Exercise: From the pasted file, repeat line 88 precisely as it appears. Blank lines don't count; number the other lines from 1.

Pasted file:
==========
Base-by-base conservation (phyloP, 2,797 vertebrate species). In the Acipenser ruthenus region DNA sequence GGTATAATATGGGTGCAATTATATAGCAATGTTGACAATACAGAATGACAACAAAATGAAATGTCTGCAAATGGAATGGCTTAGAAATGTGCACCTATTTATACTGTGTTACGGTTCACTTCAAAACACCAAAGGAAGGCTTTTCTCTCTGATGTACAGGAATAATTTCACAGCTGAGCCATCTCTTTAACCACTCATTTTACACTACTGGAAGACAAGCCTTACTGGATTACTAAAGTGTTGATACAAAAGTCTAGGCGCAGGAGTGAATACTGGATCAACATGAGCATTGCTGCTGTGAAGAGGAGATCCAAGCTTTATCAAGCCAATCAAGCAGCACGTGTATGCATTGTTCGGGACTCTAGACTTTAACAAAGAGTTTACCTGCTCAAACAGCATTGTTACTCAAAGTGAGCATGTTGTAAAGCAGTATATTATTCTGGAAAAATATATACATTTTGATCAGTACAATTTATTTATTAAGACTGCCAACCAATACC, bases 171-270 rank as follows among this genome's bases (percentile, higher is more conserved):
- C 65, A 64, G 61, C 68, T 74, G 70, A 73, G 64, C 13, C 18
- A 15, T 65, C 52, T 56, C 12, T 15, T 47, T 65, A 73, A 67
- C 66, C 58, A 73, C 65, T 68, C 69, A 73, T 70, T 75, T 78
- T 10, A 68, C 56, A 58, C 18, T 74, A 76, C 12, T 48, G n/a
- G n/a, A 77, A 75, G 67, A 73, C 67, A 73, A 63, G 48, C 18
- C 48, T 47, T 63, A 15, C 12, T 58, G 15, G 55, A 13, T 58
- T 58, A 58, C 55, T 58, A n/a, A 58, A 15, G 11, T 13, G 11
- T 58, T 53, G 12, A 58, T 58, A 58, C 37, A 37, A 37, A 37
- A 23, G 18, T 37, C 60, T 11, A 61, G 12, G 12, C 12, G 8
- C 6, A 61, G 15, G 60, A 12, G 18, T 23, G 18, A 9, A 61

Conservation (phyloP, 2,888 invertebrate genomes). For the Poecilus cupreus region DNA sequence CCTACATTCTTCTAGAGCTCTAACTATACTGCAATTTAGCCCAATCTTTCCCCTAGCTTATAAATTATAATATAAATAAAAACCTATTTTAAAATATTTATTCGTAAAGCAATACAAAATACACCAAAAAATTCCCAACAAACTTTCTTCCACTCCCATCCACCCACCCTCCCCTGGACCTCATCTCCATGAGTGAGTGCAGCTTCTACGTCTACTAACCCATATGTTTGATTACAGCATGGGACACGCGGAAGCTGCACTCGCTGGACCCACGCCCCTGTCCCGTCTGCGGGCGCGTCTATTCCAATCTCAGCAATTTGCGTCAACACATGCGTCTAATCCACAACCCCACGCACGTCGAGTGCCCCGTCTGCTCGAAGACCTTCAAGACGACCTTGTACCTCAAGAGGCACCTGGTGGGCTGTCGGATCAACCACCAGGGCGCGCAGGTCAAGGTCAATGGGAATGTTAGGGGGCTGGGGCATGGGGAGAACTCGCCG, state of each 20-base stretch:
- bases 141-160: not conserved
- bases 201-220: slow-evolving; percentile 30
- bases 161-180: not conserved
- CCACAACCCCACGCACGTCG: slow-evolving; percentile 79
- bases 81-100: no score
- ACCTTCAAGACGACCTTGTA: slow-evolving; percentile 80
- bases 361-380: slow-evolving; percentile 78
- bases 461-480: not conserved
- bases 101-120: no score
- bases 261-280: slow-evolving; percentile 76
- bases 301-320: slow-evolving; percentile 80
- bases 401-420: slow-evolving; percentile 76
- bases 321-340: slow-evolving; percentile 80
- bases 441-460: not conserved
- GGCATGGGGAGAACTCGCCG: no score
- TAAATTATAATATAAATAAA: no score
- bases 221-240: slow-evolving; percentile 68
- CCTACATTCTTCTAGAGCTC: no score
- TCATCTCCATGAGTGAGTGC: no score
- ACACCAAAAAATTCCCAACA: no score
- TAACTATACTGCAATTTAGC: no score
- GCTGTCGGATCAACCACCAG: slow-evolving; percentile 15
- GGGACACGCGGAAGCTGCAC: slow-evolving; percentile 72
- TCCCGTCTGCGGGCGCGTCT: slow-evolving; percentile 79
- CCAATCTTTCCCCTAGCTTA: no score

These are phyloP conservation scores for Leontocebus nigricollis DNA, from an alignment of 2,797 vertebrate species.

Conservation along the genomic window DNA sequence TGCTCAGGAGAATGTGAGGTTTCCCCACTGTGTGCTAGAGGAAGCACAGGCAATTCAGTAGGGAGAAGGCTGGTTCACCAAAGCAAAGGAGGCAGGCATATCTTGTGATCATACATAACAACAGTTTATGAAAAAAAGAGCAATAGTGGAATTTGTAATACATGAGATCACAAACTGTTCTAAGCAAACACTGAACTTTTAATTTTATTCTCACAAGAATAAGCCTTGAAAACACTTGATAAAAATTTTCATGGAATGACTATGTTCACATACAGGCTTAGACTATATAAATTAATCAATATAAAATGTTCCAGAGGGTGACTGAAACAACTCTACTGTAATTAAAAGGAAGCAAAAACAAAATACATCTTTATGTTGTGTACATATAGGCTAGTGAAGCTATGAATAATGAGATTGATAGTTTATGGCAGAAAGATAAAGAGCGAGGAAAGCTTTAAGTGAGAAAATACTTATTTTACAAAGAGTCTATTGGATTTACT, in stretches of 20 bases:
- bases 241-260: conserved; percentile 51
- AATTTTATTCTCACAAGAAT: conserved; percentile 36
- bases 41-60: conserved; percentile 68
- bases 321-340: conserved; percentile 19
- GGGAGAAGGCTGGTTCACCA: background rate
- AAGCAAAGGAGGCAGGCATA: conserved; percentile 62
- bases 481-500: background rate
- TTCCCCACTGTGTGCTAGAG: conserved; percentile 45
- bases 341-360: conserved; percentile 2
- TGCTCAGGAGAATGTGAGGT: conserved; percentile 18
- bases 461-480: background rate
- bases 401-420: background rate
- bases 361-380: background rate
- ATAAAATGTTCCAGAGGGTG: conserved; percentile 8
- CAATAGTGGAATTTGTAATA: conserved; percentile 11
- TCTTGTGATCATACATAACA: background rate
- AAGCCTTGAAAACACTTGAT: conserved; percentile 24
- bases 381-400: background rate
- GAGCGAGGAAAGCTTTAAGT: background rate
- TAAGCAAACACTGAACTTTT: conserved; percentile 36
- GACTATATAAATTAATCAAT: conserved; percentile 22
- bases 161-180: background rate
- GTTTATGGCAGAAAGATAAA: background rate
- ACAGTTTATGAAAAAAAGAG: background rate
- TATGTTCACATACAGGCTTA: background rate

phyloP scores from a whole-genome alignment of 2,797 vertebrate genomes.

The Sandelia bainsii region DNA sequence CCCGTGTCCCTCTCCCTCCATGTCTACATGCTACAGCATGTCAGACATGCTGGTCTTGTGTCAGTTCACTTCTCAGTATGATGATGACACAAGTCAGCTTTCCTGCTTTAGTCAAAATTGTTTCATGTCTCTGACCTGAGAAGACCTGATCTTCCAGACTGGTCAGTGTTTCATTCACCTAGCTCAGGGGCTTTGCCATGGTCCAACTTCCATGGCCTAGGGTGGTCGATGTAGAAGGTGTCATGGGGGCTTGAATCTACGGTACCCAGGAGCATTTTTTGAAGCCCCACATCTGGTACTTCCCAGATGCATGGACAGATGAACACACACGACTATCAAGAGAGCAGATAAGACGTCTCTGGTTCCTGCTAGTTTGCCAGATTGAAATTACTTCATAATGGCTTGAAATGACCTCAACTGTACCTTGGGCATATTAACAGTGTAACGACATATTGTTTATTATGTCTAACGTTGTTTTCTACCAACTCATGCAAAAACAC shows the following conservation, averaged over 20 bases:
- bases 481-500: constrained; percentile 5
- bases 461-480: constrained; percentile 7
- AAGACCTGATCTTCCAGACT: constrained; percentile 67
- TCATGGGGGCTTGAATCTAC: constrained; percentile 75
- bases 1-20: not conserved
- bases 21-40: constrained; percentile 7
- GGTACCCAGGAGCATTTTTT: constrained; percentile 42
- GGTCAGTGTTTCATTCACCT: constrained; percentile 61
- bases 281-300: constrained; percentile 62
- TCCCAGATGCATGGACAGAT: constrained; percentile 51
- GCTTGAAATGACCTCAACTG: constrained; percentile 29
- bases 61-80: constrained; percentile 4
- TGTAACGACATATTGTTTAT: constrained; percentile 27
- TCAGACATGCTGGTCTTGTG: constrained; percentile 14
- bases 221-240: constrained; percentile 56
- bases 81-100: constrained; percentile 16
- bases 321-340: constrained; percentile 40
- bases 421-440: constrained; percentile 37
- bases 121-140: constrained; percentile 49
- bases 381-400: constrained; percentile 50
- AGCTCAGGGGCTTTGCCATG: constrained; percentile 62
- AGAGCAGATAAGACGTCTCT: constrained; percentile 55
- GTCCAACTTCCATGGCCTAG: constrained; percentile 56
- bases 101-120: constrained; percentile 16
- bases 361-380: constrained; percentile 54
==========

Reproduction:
- AGAGCAGATAAGACGTCTCT: constrained; percentile 55